Workers are not protected against detriments imposed by employers in response to industrial action

Reversing a significant decision by the Employment Appeals Tribunal (EAT), the Court of Appeal in Mercer v Alternative Future Group has confirmed that workers are not protected against detriments imposed by employers in response to industrial action. An example of this might be taking disciplinary action against employees for leaving a shift to take part in a strike.

This represents a significant reversal of the EAT’s decision and is particularly relevant where an employer contemplates taking action against those on strike, other than deducting pay for work not done during the strike. It has been reported that the trade union involved will lodge an appeal application.

Section 146 of the Trade Union and Labour Relations (Consolidation) Act 1992 protects workers from suffering detriment as a result of having taken part in the activities of an independent trade union. Until recently, most commentators have interpreted that this protection does not extend to those who go on strike. Effectively, this has meant that employers are able to take formal action against employees who go on strike. As long as the action taken against them falls short of dismissal, which is prohibited, this might include suspending employees, docking their pay, or giving them formal warnings.

A series of EAT decisions in Mercer v Alternative Future Group and Ryanair DAC v Morais briefly changed this position. In both cases, the EAT decided that section 146 needed to be interpreted so as to give striking workers protection from suffering detriment. Part of the reasoning given in the EAT’s decision in Mercer v Alternative Future Group was that not giving workers such protection was effectively a breach of Article 11 of the European Convention on Human Rights (the right to form and join trade unions) and that section 146 therefore needed to be read in a way that was compatible with Article 11. After the EAT’s decision in Mercer v Alternative Future Group went to the Court of Appeal, the EAT’s decision in Ryanair DAC v Morais, also went to the Court of Appeal. This is significant as the decision in the case involving Ryanair DAC v Morais was heavily reliant on the EAT’s decision in Mercer v Alternative Future Group. We can therefore expect the decision in Ryanair DAC v Morais to be overturned as well.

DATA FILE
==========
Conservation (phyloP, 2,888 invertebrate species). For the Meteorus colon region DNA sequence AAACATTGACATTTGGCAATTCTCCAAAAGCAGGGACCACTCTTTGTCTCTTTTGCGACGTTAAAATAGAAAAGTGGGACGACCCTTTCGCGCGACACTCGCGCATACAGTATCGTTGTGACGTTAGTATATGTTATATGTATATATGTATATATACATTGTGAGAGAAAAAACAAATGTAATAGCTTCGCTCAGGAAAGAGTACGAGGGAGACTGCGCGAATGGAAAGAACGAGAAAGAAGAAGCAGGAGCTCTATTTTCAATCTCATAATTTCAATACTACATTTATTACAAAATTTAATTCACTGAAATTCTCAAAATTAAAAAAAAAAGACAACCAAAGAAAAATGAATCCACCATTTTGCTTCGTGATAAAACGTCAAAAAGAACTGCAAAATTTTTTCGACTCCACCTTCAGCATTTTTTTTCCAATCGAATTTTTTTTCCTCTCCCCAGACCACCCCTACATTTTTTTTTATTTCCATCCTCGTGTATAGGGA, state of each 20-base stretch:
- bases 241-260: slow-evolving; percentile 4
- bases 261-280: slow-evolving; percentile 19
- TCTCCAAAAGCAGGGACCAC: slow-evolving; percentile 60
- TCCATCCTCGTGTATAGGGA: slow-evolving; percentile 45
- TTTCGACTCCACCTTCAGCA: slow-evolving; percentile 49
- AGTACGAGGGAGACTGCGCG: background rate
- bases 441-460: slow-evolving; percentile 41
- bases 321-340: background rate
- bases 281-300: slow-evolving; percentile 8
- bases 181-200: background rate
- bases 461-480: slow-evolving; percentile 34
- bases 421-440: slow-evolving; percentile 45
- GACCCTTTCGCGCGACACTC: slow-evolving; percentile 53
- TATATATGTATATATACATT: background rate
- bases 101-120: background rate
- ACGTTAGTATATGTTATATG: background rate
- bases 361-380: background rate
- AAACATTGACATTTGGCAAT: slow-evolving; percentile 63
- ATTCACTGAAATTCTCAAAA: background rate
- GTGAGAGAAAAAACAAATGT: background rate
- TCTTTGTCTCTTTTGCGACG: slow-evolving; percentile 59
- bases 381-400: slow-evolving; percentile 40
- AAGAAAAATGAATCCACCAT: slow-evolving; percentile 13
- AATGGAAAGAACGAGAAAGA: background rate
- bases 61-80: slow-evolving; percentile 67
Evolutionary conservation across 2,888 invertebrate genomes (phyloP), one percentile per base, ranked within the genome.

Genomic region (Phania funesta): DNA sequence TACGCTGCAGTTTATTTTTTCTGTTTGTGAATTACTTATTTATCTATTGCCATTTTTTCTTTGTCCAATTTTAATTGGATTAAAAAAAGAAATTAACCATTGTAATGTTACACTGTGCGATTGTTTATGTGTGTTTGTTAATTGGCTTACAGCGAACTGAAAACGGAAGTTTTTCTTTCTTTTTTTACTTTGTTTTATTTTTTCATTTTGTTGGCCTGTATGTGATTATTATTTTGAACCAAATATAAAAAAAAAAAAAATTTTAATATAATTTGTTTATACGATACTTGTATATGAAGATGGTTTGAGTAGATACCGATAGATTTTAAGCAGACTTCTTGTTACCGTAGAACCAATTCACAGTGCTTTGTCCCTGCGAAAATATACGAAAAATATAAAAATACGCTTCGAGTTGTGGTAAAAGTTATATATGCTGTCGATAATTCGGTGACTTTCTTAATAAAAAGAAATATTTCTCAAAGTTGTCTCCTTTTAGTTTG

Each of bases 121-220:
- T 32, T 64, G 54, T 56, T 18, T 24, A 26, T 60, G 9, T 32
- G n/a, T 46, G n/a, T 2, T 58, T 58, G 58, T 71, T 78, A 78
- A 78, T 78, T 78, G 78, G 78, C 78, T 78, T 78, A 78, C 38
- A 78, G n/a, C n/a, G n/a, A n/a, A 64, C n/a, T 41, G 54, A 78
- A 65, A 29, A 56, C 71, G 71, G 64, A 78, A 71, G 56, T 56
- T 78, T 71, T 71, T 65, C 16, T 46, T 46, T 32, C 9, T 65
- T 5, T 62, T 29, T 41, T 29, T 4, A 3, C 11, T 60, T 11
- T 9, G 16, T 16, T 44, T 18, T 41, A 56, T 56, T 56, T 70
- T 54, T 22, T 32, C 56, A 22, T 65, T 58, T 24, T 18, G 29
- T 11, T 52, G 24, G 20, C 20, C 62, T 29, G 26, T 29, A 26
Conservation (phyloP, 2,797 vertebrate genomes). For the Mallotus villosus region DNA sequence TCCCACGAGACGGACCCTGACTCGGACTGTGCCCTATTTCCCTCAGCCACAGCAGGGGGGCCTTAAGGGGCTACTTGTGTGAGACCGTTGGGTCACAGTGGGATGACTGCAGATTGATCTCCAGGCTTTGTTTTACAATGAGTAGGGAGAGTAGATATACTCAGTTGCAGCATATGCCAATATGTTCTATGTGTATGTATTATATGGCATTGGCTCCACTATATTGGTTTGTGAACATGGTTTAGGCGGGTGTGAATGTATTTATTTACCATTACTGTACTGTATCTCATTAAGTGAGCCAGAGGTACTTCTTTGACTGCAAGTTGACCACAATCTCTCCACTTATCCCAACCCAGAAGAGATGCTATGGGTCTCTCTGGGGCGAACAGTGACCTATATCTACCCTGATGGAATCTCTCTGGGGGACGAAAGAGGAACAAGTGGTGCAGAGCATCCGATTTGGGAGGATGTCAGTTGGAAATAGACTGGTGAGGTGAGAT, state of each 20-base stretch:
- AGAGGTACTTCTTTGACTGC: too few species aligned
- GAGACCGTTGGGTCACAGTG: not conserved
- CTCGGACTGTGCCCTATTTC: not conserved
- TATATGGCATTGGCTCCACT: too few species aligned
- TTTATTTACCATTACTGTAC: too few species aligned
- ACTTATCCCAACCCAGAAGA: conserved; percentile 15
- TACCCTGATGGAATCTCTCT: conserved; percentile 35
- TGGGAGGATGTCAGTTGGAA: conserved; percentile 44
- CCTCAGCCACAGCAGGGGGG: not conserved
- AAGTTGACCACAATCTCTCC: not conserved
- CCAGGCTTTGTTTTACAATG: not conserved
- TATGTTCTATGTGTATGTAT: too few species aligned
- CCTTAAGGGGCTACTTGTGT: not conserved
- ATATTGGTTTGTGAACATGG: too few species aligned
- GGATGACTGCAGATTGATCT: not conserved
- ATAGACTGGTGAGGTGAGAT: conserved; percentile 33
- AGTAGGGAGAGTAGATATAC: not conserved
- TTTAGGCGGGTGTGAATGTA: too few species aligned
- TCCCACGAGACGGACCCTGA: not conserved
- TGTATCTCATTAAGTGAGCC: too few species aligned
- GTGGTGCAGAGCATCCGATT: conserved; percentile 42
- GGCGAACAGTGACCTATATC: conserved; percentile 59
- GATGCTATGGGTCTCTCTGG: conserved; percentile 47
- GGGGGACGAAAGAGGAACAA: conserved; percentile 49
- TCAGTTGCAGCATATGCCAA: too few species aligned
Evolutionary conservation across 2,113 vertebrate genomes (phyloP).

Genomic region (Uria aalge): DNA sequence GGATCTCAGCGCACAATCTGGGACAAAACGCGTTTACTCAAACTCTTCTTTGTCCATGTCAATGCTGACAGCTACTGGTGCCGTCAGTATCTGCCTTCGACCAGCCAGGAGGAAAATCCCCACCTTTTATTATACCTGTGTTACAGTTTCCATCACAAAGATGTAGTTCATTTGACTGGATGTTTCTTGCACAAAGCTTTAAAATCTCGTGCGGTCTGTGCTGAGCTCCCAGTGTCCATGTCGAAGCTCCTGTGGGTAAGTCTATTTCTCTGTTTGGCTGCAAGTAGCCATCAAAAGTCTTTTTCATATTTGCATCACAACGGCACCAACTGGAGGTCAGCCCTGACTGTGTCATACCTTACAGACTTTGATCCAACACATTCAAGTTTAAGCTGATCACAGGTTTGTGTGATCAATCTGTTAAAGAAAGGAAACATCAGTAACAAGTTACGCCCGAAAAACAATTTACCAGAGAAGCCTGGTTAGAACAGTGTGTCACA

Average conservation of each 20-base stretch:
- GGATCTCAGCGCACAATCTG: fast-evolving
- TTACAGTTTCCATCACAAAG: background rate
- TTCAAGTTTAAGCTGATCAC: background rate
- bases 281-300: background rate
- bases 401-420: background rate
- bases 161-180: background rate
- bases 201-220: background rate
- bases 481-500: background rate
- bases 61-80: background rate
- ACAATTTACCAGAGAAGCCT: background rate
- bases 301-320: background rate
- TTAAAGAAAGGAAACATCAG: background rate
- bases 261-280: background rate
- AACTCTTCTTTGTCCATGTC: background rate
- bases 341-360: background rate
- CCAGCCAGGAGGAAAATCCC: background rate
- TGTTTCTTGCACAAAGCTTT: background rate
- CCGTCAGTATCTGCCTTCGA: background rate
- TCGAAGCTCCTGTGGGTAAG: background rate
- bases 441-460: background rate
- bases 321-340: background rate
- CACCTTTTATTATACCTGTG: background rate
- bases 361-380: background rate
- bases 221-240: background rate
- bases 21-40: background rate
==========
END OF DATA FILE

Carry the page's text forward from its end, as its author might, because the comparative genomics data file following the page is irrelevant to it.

Although the Court of Appeal appeared to call on the UK Government to address this gap in protection for striking workers through legislative action, the fact that the Secretary of State sought permission to appeal the EAT’s decision in Mercer v Alternative Future Group and put forward the argument that section 146 was compatible with Article 11 makes this seem an unlikely prospect.

If the legal position is to change and striking workers are to be afforded protection from suffering detriment, it is now most likely to come as a result of an appeal to the Supreme Court or further action in the European Court of Human Rights.

Feel free to contact our solicitors if you need further information or legal advice relating to the rights of workers who participate in strike action.

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